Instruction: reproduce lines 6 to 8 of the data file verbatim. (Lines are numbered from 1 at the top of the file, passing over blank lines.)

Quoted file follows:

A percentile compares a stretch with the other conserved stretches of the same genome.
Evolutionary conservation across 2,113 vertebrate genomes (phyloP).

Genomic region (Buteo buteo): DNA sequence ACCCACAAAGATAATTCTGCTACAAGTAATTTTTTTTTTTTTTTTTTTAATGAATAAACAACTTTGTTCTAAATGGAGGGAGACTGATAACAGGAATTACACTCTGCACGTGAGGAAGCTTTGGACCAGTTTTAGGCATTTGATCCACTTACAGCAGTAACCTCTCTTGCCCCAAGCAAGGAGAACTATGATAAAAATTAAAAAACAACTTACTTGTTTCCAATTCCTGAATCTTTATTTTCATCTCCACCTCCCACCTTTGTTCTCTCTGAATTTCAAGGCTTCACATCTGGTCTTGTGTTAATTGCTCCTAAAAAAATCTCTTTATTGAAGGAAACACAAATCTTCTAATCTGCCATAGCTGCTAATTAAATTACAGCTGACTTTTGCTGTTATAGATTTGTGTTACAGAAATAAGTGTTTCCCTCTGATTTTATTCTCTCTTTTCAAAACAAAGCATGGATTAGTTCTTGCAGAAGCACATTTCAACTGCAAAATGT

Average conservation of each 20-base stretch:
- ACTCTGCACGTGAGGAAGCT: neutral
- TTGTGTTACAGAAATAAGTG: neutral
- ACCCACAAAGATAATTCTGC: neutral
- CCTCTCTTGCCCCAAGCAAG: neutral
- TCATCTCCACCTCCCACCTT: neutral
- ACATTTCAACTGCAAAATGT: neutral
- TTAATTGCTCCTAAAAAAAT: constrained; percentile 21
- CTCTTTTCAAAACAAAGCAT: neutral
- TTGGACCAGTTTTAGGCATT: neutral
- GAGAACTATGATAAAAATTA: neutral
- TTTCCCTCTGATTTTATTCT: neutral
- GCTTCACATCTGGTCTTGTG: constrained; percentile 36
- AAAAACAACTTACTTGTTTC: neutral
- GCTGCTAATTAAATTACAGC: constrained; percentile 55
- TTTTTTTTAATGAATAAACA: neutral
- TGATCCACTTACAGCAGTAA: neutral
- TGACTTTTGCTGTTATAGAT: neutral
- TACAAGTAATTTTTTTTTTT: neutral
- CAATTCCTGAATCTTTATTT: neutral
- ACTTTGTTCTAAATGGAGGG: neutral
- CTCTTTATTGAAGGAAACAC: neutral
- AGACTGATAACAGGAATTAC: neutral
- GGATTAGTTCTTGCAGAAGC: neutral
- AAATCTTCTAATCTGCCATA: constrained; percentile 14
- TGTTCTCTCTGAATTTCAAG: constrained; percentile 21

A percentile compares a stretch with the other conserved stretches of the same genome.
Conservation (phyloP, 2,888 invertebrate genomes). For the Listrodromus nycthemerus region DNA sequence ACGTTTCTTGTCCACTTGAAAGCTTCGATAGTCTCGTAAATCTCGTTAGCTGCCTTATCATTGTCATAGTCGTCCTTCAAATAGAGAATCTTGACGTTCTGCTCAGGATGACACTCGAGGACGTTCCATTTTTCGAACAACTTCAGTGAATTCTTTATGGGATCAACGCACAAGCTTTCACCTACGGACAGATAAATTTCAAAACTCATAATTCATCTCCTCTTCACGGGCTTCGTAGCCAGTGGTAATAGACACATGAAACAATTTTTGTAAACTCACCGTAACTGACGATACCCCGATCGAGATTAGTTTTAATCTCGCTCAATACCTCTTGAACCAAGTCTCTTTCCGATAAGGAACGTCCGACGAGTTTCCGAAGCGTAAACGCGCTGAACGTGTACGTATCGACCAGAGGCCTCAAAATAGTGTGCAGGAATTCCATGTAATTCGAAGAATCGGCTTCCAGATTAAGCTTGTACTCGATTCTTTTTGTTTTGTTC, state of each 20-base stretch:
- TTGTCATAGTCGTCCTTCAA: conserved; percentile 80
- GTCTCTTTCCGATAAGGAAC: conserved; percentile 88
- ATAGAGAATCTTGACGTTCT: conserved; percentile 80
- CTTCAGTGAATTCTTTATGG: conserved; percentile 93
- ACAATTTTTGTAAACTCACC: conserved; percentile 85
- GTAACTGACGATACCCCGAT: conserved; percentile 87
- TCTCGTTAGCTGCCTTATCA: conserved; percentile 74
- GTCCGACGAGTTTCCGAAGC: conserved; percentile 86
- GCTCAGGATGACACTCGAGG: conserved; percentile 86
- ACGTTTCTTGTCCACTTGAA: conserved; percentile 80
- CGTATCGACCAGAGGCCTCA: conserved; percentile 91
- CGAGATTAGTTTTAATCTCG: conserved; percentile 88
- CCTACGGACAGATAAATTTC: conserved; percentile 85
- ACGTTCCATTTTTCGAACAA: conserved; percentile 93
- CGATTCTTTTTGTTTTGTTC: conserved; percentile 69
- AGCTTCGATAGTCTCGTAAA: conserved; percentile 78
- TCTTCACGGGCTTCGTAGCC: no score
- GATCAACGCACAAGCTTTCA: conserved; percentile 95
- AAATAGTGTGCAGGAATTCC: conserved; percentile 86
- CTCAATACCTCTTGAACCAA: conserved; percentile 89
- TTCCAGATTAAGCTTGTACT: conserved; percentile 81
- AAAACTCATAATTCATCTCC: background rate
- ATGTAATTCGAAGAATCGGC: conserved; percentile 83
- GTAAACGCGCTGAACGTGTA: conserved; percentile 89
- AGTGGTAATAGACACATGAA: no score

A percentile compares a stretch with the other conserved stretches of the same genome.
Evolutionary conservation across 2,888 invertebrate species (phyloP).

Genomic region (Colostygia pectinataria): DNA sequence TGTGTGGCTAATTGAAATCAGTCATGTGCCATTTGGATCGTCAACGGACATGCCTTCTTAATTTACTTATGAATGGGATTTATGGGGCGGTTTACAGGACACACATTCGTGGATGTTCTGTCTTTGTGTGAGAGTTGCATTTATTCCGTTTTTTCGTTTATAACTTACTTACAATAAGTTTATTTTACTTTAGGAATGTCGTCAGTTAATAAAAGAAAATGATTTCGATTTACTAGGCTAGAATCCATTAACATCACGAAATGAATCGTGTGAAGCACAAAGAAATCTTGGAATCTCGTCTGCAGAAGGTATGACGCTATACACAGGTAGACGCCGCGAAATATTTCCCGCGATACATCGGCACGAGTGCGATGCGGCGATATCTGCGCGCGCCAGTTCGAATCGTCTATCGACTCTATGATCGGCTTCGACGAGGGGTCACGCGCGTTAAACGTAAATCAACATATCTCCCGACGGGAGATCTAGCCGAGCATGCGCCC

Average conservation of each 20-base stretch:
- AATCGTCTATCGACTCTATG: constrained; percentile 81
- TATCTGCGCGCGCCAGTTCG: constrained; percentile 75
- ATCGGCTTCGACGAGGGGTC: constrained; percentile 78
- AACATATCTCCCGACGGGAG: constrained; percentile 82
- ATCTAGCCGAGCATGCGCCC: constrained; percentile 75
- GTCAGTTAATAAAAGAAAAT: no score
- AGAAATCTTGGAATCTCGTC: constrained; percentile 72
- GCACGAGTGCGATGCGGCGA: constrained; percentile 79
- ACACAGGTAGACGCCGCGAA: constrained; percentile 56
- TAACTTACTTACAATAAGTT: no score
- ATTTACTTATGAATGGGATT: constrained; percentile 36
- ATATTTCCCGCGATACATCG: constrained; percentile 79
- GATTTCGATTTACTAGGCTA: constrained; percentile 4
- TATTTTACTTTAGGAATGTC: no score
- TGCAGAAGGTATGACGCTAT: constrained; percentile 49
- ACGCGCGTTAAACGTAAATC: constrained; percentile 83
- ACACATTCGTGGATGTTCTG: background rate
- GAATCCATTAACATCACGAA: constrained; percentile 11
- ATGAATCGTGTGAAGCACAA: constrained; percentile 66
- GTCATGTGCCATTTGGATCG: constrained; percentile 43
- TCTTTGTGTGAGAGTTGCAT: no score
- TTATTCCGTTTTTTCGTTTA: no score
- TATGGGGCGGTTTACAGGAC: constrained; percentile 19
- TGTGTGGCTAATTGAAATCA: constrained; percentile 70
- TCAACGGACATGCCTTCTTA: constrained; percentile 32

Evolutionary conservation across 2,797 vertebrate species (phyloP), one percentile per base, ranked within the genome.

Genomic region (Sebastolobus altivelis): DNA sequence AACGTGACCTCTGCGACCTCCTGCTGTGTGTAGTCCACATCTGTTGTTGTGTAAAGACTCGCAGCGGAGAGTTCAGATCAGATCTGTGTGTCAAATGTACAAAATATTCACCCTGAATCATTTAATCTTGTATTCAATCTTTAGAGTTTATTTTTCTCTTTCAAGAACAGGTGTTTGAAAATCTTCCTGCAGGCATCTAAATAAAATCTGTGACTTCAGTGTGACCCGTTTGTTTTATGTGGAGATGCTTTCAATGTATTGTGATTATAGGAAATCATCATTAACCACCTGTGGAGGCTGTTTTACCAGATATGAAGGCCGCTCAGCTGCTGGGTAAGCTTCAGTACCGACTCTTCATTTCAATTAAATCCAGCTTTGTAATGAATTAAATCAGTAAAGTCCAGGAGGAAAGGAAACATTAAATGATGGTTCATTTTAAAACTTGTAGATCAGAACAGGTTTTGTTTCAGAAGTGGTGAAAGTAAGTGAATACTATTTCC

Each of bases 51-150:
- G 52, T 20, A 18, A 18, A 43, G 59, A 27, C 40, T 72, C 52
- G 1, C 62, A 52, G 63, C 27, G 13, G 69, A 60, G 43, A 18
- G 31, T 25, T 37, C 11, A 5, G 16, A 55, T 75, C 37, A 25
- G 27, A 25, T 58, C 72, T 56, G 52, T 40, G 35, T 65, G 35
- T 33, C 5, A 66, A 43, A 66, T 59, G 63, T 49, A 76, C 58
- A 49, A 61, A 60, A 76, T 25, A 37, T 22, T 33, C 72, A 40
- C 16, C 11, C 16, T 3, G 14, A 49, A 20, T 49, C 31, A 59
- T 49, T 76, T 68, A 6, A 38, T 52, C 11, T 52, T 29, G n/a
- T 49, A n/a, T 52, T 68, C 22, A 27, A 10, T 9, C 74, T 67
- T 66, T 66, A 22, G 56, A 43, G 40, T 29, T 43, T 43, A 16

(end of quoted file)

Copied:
- TTGTGTTACAGAAATAAGTG: neutral
- ACCCACAAAGATAATTCTGC: neutral
- CCTCTCTTGCCCCAAGCAAG: neutral